Television interview, Weekend Sunrise

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The Hon Richard Marles MP

Deputy Prime Minister

Minister for Defence

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02 6277 7800

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22 July 2023

SUBJECTS: AUKUS, USS Canberra, Talisman Sabre and China-Australia relations.

MONIQUE WRIGHT: Australia's AUKUS submarine deal is facing a new hurdle this morning as US Republicans threaten to block the sale. Now they're pressuring President Joe Biden to fund the domestic production line, moving to block legislation which would enable the sale of Virginia-class submarines to Australia.

MATT DORAN: It comes as Australia and the US mark a really significant milestone. America's newest warship, carrying a piece of Australian history will be commissioned here in Sydney this morning.

WRIGHT: And Deputy Prime Minister Richard Marles joins us now from the decks of the USS Canberra. US Navy's first ship to be commissioned outside of the US here in Australia. We're going to talk to you about that in just a moment. Deputy PM but we just want to talk to you about this AUKUS deal first. We're hearing overnight, US Republicans in the Senate are making noise about our deal with the US. Are you concerned about the AUKUS deal or is this just the republicans playing political games?

DEPUTY PRIME MINISTER, RICHARD MARLES: Look, I'm not concerned. I think there's always a process that occurs as legislation goes through the American Congress. I was speaking with Ambassador Rudd yesterday about this very issue. In fact, when you take a step back and look at how the legislation has been progressing, we're really encouraged by the speed with which this is moving and the attention that's been given to it by the congress. We're really confident with the pathway that we've negotiated with the Biden administration, we're confident that this will come to pass. And it's obviously very important in terms of enabling Australia to acquire a nuclear powered submarine capability, which will be just about the biggest leap forward in our military capability in our history.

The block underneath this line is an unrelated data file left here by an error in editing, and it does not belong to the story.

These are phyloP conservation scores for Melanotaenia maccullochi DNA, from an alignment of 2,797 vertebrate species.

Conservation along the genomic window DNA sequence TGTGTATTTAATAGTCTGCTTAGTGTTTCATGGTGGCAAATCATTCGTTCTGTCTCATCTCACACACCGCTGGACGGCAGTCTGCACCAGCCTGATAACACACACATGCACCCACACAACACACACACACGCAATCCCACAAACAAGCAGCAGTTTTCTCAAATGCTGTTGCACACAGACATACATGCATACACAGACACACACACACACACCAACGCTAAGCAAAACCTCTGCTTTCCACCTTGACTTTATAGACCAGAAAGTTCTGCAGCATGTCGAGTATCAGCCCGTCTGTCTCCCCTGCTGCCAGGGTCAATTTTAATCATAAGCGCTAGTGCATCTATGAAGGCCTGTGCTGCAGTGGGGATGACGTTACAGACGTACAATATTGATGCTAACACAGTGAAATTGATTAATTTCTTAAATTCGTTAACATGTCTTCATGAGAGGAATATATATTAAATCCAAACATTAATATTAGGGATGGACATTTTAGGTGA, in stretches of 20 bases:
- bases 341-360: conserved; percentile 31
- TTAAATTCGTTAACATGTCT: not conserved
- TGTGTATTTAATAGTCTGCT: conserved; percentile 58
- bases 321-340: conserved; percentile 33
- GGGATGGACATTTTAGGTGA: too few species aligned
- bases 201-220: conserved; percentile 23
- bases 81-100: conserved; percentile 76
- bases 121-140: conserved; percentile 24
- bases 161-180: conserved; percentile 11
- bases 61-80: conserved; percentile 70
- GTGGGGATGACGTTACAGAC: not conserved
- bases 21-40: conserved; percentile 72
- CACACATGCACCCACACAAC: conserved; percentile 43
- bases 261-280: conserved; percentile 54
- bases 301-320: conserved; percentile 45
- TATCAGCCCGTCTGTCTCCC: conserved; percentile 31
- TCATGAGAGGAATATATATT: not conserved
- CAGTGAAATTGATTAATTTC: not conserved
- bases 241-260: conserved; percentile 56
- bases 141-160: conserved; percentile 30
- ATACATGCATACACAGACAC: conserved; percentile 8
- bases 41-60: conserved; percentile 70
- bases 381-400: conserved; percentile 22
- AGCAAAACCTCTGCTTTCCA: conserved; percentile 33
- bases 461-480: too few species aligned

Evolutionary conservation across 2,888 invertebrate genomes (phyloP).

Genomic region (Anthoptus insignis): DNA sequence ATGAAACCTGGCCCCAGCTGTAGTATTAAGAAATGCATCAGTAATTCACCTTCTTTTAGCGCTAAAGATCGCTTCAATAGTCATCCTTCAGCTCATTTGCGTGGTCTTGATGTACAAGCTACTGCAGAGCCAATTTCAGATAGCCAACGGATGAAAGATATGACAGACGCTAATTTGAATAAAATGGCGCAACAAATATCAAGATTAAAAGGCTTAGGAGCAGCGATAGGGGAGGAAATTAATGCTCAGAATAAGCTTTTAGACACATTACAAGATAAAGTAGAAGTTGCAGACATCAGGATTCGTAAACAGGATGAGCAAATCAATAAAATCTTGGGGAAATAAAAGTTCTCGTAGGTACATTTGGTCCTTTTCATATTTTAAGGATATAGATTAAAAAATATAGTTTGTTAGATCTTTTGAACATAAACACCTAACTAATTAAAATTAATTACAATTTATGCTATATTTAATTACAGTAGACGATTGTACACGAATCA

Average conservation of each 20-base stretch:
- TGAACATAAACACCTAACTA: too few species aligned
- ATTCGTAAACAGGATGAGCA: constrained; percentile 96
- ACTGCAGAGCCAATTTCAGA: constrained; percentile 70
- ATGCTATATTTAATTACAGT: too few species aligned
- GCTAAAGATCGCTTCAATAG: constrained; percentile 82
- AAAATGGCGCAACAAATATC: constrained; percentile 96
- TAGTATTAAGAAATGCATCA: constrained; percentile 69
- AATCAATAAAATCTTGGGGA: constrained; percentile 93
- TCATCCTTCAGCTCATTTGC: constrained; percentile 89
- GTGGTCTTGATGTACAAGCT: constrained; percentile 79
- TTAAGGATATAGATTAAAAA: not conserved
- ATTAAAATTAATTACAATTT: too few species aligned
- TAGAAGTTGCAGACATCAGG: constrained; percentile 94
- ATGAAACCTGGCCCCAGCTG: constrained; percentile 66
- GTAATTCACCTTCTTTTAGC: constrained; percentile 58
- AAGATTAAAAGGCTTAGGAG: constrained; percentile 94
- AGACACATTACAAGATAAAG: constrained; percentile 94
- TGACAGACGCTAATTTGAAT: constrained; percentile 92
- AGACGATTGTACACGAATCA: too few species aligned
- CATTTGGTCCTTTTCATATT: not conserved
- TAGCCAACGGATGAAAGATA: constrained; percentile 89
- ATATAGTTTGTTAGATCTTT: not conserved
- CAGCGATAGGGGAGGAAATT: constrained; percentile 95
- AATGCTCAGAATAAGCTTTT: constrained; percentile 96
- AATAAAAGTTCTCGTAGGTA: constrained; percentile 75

DORAN: Deputy PM, Australia's largest military exercise Talisman Sabre underway at the moment. We have two Chinese spy ships it’s understood, expected to sit off the coast of Darwin and Queensland. As all of this plays out, how concerned are you by this? How are you planning to address this?

MARLES: Again, I think this is business as usual. I've been attending Talisman Sabre for a number of years now and this is pretty normal that these ships are there monitoring what's happening, so that's understood and kind of built into the way in which the exercise will be undertaken. But this is our largest exercise. We do it every two years. It's the means by which we certify that so many capabilities and skills within our Defence Force are match fit. And I think that's the way to think about it. You can't have a capable Defence Force without it being match fit and you can't be match fit unless you train. And we're doing what defence forces around the world do in having exercises of this kind. And, of course, for us, what's really important is that a critical task of our defence force is to provide for the collective security of the region in which we live, the Indo-Pacific. And so training with our friends and allies, twelve other countries, including, of course, the United States, is so important in terms of the way in which we operate.